in Spaces: "The Truth About Plano," which begins on p. 73. Her D column on the McKinney Avenue trolley ["When Novelties Become a Nuisance"], published in April 2002, won the Press Club of Dallas Katie Award for opinion writing. Virginia is a well-known "blogger" (visit her weblog at
). A feature in the March 2003 issue of Elle profiled her as one of five new intellectual stars who are "shatter[ing] the age-old notion that women restrict themselves to issues specific to women." We agree.
Photo by Kris Hundt
The work of internationally recognized artist NIC NICOSIA has been exhibited and collected throughout the United States and abroad for more than 20 years. Since 1980, he has had 55 solo exhibitions and has been included in more than 120 group shows, such as the prestigious Whitney Biennials of 1983 and 2000, the Exxon National Exhibition at the Guggenheim Museum, and Documenta IX in Kassel, Germany. In addition, Nic’s still photographs and film pieces are featured in the permanent collections of several major museums, including the Museum of Modern Art, the Solomon R. Guggenheim Museum, the Whitney Museum of American Art, the San Francisco Museum of Modern Art, and the Los Angeles County Museum of Art. This month, Nic captured a moment in Dallas history in our feature about Kim Dawson on p. 98.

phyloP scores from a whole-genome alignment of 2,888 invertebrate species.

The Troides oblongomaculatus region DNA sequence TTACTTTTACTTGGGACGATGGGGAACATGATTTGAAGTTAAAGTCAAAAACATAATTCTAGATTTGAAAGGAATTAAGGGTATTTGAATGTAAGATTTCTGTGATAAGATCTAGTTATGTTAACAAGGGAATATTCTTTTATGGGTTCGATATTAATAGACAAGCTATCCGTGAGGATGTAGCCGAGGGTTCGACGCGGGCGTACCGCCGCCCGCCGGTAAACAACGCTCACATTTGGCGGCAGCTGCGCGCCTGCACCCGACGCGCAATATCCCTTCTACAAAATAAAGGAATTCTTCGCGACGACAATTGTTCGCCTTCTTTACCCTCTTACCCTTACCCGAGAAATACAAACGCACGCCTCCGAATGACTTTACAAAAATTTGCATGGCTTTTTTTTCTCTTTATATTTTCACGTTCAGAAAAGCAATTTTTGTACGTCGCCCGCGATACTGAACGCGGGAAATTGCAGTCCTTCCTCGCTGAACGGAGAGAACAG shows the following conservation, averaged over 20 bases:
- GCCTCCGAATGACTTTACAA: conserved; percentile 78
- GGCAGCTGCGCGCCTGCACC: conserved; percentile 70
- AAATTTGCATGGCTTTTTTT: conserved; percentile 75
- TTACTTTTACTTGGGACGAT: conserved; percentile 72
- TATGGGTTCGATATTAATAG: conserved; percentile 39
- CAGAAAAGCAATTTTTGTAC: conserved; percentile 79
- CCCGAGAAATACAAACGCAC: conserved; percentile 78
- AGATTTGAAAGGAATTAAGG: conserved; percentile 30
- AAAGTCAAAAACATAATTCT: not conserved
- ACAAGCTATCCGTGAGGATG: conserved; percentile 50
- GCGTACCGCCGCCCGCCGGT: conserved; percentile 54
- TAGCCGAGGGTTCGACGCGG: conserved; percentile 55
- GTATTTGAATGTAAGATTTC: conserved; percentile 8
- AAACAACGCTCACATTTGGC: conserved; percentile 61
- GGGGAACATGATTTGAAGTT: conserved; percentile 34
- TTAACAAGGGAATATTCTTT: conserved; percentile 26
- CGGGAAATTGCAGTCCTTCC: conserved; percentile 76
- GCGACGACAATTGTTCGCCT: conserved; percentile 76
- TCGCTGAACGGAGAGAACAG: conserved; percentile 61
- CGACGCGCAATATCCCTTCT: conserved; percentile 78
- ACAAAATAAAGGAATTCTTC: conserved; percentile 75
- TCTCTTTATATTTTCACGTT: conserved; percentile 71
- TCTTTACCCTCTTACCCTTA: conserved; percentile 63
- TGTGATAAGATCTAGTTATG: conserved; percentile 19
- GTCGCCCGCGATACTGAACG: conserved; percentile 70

Local writer PHIL HARVEY is a senior editor for Light Reading, a telecom news web site that he joined on a dare in September 2000. His byline has appeared in Business 2.0 magazine, Dallas Child, Fort Worth Weekly, and online at CNNfn.com. He has also written for UPSIDE magazine, Red Herring, the Met, and many, many other publications that, through no fault of his, are no longer in business. This month, Phil’s byline appears on p. 63, where he ponders the Dallas traffic phenomenon. He is also the author of the as-yet-unpublished book Phil Harvey’s Guide to Getting Published. He lives with his wife, actress Shannon McGrann, and their two lovely cats.
Contributing photographer and boating enthusiast KEVIN HUNTER MARPLE recently took a break from both to check out life on the other side of the camera for director Brian Hedenberg’s spoof of Braveheart, aptly titled Strangeheart. After shooting for clients such as Chili’s, 7-Eleven, and Tabasco, Kevin says, "The grass is definitely greener on my side of the camera." Kevin is a regular contributor to our sister publication, D Home, and his work appears in D this month in our Taste section, which begins on p. 185.